The Event Processing Market

Monday, February 22, 2010

Peas and Carrots

Posted by Louis Lovas

In the words of the auspicious Forrest Gump some things go together like peas and carrots. Truer words were never spoken. Some things just do go together well, sometimes by design, often by accident. I don't think anyone actually planned milk and cookies or popcorn at the movies but nonetheless these things are made for each other.  When it comes to technology the same harmonious relationships exist.

In the recent Aite report on High Performance Databases (HPDB),  the market for specialized databases is surveyed along with a handful of vendors in this space.  This is a cottage industry where the big database vendors don't play. It's hard to imagine in this day and age where database technology is so standardized and mature and a multitude of choice abounds from commercial products to open source that any other database technology and a gang of vendors would have a chance. Yet it is happening and it's thriving.  

I believe it has to do with a synergistic relationship to event processing. If CEP is the "peas" then HPDB's are the "carrots". These two technologies share two fundamental precepts:

  •  A focus on Extreme Performance
  •  Temporal Awareness

I. Extreme Performance, Speeds and Feeds
These HPDB's which are often referred to as Tick databases, are found in the same playground as event processing technologies. In the Capital Markets industry they connect to the same market sources, consume the same data feeds. Both technologies are designed to leverage modern multi-core hardware to consume the ever-increasing firehose of data. By the same token, once that data is stored on disk, database query performance is equally important.  The massive amount of data collected and is only as good as the database's ability to query it efficiently thus creating another (historical) firehose of data which an event processing engine would be the consummate consumer.  

II. Temporal Awareness, when is the data
Time is a basic principle in event processing technology, applications typically have as a premise to analyze data-in-motion within a window of time. HPDB's design center is to store and query time series data. Some of the database vendors even bring time to a higher level business function. They understand the notion of a business Calendar, knowing business hours, business week, holidays, trading hours, etc.  Imagine the simplicity of a query where you want 'Business hours Mon-Fri for the month of February' and the database itself would know the third Monday was Presidents Day, skipping over that, thus preventing analytic calculations from skewing erroneously.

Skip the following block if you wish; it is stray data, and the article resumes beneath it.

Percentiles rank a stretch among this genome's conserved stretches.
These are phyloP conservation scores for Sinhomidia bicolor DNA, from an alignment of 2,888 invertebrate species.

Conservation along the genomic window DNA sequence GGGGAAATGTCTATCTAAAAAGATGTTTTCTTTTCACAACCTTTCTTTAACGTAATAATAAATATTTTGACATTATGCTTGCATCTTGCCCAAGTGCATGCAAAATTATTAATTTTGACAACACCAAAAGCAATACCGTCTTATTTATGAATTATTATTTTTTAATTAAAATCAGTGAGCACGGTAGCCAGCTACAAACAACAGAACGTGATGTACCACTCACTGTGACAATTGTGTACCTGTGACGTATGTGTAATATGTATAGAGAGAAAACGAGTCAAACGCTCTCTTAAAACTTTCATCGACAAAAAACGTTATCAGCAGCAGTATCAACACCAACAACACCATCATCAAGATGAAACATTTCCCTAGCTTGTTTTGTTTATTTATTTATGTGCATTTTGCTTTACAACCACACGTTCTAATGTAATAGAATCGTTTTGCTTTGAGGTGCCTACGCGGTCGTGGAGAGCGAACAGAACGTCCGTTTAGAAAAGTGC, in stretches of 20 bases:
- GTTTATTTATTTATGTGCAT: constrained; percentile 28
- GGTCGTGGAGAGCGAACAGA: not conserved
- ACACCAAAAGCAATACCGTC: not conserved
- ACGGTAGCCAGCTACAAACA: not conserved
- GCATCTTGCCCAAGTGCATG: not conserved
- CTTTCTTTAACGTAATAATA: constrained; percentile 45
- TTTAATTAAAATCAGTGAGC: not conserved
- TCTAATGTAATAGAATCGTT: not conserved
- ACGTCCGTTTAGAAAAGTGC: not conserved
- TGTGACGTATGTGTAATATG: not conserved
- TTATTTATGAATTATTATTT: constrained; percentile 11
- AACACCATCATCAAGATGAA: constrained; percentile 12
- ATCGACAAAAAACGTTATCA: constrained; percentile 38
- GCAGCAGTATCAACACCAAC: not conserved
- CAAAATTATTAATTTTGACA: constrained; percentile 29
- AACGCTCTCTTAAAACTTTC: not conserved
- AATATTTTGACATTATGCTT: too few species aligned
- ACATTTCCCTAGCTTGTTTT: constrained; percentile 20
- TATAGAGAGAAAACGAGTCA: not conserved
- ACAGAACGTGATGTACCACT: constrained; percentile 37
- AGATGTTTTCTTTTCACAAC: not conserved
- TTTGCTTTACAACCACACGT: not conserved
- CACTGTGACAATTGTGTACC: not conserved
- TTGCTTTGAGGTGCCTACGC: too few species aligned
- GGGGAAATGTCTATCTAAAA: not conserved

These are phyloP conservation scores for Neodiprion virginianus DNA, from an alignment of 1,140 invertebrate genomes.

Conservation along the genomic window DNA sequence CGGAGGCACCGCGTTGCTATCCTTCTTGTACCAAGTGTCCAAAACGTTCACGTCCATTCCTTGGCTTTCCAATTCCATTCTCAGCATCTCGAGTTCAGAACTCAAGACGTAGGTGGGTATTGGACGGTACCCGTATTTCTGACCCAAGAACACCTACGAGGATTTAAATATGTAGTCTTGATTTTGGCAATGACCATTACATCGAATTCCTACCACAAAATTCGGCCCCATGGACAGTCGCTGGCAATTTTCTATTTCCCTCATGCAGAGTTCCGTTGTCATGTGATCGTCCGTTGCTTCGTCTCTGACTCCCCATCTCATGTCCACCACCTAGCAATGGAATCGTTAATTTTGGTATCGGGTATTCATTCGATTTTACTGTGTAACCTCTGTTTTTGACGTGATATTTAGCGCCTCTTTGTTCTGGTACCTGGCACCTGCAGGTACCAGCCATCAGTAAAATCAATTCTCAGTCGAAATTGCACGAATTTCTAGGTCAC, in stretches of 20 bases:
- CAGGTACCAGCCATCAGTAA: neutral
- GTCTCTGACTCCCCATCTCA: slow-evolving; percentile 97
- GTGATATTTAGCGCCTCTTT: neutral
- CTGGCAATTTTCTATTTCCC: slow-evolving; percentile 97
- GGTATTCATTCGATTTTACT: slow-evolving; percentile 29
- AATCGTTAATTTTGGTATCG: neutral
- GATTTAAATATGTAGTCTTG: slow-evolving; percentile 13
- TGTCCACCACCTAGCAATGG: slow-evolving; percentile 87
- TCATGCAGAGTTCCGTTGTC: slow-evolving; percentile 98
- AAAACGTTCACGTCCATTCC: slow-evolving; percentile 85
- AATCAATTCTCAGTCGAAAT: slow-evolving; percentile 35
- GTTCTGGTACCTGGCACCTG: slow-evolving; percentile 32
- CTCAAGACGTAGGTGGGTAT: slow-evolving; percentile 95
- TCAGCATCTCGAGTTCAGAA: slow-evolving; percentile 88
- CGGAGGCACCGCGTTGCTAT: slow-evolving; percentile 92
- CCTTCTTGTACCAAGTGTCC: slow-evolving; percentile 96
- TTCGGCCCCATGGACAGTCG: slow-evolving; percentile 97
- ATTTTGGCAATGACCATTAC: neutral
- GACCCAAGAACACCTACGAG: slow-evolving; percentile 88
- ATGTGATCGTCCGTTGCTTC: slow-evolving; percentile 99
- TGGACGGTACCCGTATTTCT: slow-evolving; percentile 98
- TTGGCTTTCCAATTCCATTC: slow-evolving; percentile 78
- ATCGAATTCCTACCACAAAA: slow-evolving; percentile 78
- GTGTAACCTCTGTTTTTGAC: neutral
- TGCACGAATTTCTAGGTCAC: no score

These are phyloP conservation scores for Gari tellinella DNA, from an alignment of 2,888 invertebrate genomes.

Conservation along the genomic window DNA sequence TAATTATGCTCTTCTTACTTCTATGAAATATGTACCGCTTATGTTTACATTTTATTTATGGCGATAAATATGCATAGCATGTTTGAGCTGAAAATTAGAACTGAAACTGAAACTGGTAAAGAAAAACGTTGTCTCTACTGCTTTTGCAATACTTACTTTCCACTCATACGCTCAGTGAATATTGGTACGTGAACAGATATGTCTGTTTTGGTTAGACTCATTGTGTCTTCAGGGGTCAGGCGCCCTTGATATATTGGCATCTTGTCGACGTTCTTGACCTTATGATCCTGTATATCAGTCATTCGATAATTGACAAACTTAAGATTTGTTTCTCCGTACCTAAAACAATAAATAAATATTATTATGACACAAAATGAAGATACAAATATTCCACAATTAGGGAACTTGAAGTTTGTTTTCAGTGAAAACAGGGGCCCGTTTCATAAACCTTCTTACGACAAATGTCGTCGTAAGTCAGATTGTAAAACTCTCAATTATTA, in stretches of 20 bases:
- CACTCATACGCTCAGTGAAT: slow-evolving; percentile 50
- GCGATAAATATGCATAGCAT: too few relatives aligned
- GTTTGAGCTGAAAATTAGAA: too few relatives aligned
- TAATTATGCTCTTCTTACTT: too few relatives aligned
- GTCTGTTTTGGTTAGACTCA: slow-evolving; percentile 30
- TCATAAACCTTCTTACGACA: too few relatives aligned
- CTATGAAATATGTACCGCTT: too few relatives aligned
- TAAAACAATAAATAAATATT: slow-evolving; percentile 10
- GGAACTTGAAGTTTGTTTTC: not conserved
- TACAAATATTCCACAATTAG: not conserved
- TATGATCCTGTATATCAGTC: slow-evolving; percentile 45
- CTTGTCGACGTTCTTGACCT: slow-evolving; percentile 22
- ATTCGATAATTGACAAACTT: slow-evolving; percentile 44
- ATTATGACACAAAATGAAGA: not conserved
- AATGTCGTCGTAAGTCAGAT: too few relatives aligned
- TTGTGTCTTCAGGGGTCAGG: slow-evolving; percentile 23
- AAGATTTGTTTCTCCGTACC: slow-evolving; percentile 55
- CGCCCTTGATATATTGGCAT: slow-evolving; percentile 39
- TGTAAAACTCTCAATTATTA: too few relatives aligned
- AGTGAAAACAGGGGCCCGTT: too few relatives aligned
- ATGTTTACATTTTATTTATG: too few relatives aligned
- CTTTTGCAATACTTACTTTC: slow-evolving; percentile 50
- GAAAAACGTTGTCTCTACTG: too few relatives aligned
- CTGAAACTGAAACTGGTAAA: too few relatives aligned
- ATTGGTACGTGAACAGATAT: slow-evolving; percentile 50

Leveraging the Synergy
These two fundamental shared principles provide the basis for a unique set of business cases that are only realized by leveraging Event Processing platforms and High Performance Databases

  • Back testing algorithms across massive volumes of historical data compressing time
What if you could test new trading algorithms against the last 6 months or 1 - 2 years of historical market data but run that test in a matter of minutes? What if you could be assured that the temporal conditions of the strategies (i.e. timed limit orders) behaved correctly and deterministically matching the movement of time in complete synchronicity with the historical data? These are just a few of the characteristics that define the harmony between event processing and high performance (Tick) databases.
  • Blending live and historical data in real-time
Querying historical data in-flight to obtain volume curves, moving averages, the latest VWAP and other analytics calculations are possible with these high performance databases. Leading edge trading algorithms are blending a historical context with the live market and even News. The winners will be those that can build these complex algo's and maintain ultra low-latency.
  • Pre-Trade Risk Management
Managing positions, order limits and exposure is necessary, doing it in real-time to manage market risk is a mandate.  In addition to market data, these high performance databases can store pre and post trade activity to complement event-based trading systems and become the basis for trade reporting systems.

In the Trading LifeCycle, Event Processing and High Performance databases are partner technologies harmoniously bound together to form a union where the whole is greater than the sum of the parts. They are the peas and carrots that together create a host of real-world use-cases that would not be possible as individual technologies.